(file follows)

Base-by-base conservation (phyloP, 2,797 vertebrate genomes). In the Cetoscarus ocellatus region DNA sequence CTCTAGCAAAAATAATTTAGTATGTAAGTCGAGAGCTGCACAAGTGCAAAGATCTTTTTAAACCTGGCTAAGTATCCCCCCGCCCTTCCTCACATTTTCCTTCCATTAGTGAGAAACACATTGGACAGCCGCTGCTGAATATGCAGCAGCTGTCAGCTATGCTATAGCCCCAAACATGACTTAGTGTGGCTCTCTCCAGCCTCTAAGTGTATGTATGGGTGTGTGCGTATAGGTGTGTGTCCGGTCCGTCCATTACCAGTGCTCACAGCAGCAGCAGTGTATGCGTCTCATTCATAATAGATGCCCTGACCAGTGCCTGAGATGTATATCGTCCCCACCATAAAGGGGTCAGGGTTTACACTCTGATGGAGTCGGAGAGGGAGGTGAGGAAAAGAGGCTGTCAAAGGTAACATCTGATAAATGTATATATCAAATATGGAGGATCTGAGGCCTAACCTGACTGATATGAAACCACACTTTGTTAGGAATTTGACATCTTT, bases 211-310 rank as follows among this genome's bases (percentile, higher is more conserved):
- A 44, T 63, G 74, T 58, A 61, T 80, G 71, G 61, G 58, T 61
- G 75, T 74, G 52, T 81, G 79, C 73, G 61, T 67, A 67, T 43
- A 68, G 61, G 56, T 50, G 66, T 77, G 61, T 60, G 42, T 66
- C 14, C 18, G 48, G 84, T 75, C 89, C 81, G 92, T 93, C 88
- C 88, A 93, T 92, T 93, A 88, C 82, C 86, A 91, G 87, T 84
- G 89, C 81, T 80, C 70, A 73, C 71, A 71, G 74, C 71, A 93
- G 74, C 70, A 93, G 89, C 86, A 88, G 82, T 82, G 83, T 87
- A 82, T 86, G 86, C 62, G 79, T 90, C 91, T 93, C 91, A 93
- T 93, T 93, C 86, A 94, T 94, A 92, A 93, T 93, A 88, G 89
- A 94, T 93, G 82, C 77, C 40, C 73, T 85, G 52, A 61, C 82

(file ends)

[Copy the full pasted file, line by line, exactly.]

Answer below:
Base-by-base conservation (phyloP, 2,797 vertebrate genomes). In the Cetoscarus ocellatus region DNA sequence CTCTAGCAAAAATAATTTAGTATGTAAGTCGAGAGCTGCACAAGTGCAAAGATCTTTTTAAACCTGGCTAAGTATCCCCCCGCCCTTCCTCACATTTTCCTTCCATTAGTGAGAAACACATTGGACAGCCGCTGCTGAATATGCAGCAGCTGTCAGCTATGCTATAGCCCCAAACATGACTTAGTGTGGCTCTCTCCAGCCTCTAAGTGTATGTATGGGTGTGTGCGTATAGGTGTGTGTCCGGTCCGTCCATTACCAGTGCTCACAGCAGCAGCAGTGTATGCGTCTCATTCATAATAGATGCCCTGACCAGTGCCTGAGATGTATATCGTCCCCACCATAAAGGGGTCAGGGTTTACACTCTGATGGAGTCGGAGAGGGAGGTGAGGAAAAGAGGCTGTCAAAGGTAACATCTGATAAATGTATATATCAAATATGGAGGATCTGAGGCCTAACCTGACTGATATGAAACCACACTTTGTTAGGAATTTGACATCTTT, bases 211-310 rank as follows among this genome's bases (percentile, higher is more conserved):
- A 44, T 63, G 74, T 58, A 61, T 80, G 71, G 61, G 58, T 61
- G 75, T 74, G 52, T 81, G 79, C 73, G 61, T 67, A 67, T 43
- A 68, G 61, G 56, T 50, G 66, T 77, G 61, T 60, G 42, T 66
- C 14, C 18, G 48, G 84, T 75, C 89, C 81, G 92, T 93, C 88
- C 88, A 93, T 92, T 93, A 88, C 82, C 86, A 91, G 87, T 84
- G 89, C 81, T 80, C 70, A 73, C 71, A 71, G 74, C 71, A 93
- G 74, C 70, A 93, G 89, C 86, A 88, G 82, T 82, G 83, T 87
- A 82, T 86, G 86, C 62, G 79, T 90, C 91, T 93, C 91, A 93
- T 93, T 93, C 86, A 94, T 94, A 92, A 93, T 93, A 88, G 89
- A 94, T 93, G 82, C 77, C 40, C 73, T 85, G 52, A 61, C 82